Securities enforcement actions brought by the SEC may have a better chance of reaching the $1 million threshold to qualify for a monetary incentive under the Dodd-Frank whistleblower programs if a new bipartisan bill introduced into the Senate is passed.
The Stronger Enforcement of Civil Penalties Act of 2015, introduced by Senators Chuck Grassley (R-Iowa) and Jack Reed (D-R.I.), will increase the civil monetary penalties the Securities & Exchange Commission can levy against individuals and firms in violation of the law. The bill would allow civil penalties against individuals up to $1 million for serious offenses and $10 million per violation against entities.
The current limits are $160,000 for individuals and $775,000 for entities. Disgorgement of illicit gains or efforts to make investors whole can exceed the restrictions of the current limits. Multiple violations and disgorgement accounts for the SEC’s ability to hand down fines in excess of the currently specified amounts.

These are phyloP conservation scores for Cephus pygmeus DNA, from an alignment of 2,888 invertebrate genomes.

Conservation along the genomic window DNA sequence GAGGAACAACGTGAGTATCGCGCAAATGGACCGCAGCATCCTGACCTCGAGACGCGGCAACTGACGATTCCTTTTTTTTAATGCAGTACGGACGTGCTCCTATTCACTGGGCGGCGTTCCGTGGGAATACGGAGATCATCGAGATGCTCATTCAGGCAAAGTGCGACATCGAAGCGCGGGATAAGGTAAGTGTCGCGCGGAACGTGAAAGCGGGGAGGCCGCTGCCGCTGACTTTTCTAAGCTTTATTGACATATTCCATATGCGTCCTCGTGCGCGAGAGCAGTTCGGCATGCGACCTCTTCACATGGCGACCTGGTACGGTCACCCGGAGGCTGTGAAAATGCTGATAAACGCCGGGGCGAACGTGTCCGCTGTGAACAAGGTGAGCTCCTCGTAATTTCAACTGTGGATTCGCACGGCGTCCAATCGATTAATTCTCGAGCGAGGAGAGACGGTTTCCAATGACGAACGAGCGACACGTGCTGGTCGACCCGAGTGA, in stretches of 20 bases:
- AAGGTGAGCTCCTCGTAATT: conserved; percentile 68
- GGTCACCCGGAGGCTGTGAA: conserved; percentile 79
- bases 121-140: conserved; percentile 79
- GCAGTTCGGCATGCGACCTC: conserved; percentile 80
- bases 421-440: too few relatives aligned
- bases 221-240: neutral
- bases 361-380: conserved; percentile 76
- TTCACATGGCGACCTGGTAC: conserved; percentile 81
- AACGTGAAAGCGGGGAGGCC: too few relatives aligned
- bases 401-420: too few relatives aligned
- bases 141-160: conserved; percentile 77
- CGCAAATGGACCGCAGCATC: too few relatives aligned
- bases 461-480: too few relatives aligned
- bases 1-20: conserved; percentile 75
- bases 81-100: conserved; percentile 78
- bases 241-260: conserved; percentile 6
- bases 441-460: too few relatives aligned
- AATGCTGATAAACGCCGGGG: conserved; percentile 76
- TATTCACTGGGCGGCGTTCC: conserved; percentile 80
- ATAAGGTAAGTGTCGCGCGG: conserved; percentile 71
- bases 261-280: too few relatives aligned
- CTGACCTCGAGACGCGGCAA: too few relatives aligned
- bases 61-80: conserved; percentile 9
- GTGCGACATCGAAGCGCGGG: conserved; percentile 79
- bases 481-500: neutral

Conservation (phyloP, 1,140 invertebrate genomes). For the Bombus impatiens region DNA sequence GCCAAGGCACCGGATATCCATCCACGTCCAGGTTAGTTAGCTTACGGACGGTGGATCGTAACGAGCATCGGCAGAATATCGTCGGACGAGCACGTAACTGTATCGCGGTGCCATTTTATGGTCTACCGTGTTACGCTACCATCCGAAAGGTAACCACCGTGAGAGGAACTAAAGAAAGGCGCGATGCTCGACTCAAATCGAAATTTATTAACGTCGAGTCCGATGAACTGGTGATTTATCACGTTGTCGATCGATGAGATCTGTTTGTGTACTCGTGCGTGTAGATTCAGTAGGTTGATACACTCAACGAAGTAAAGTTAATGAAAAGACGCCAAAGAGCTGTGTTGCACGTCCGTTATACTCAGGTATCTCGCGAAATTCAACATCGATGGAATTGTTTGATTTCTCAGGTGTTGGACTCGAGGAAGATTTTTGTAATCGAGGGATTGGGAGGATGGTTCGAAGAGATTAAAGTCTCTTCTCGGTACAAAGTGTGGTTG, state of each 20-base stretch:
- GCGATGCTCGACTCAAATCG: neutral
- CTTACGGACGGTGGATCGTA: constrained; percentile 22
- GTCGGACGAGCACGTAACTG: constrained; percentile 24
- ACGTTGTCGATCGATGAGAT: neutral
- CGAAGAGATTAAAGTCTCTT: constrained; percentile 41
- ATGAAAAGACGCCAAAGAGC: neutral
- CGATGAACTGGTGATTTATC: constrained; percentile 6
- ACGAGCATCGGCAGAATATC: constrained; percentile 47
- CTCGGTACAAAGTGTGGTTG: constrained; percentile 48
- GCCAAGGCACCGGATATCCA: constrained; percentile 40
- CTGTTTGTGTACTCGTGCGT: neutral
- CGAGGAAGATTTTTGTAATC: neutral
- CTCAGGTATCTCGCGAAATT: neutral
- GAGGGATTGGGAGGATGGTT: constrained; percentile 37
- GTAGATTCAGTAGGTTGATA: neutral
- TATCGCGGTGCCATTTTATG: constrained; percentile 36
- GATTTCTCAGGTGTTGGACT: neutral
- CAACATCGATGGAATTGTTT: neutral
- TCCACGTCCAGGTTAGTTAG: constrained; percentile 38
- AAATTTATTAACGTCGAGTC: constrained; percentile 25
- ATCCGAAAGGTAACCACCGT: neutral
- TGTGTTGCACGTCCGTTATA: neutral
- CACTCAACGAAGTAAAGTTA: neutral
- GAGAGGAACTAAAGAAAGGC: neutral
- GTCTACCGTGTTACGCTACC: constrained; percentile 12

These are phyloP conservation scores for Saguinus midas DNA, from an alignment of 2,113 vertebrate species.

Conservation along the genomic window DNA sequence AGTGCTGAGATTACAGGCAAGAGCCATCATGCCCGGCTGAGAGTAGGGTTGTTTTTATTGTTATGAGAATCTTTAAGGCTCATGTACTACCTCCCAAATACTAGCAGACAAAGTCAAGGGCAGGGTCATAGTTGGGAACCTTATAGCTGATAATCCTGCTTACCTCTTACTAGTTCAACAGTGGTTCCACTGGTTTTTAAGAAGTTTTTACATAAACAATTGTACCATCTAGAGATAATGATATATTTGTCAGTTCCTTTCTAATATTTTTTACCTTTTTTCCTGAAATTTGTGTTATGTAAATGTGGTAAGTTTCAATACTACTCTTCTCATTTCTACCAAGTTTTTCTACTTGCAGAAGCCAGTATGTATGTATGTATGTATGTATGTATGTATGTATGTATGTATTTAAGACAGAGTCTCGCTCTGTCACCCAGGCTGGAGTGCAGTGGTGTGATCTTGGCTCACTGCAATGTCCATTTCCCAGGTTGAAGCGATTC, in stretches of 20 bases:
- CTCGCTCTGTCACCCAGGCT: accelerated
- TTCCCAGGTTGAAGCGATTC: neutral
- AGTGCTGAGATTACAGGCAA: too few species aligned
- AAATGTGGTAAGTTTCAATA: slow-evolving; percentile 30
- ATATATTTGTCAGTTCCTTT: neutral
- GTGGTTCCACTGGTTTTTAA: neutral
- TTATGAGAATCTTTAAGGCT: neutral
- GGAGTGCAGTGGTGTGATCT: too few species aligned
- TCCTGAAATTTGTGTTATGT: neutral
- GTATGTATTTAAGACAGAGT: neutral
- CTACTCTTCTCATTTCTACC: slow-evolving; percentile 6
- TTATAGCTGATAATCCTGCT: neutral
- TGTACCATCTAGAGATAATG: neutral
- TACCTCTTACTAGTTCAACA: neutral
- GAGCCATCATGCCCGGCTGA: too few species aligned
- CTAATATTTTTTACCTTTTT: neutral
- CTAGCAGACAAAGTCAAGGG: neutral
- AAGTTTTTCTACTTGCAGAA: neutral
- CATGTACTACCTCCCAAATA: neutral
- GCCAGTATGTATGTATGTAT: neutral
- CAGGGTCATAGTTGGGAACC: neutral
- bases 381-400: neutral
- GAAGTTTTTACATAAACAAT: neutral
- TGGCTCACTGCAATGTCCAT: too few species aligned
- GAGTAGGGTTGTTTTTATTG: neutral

Senator Reed said that the bill gives the SEC the firepower it need to crack down on Wall Street fraud. A similar piece of legislation was previously introduced into Congress in 2012 and failed to gain traction.
If the SEC is able to find individuals and entities larger fines, more enforcement actions will reach the $1 million minimum threshold to start the reward claim submission process. A notice of covered action, the first step in the submission of a whistleblower award claim, only happens when the total amount recovered in an enforcement action reaches $1 million.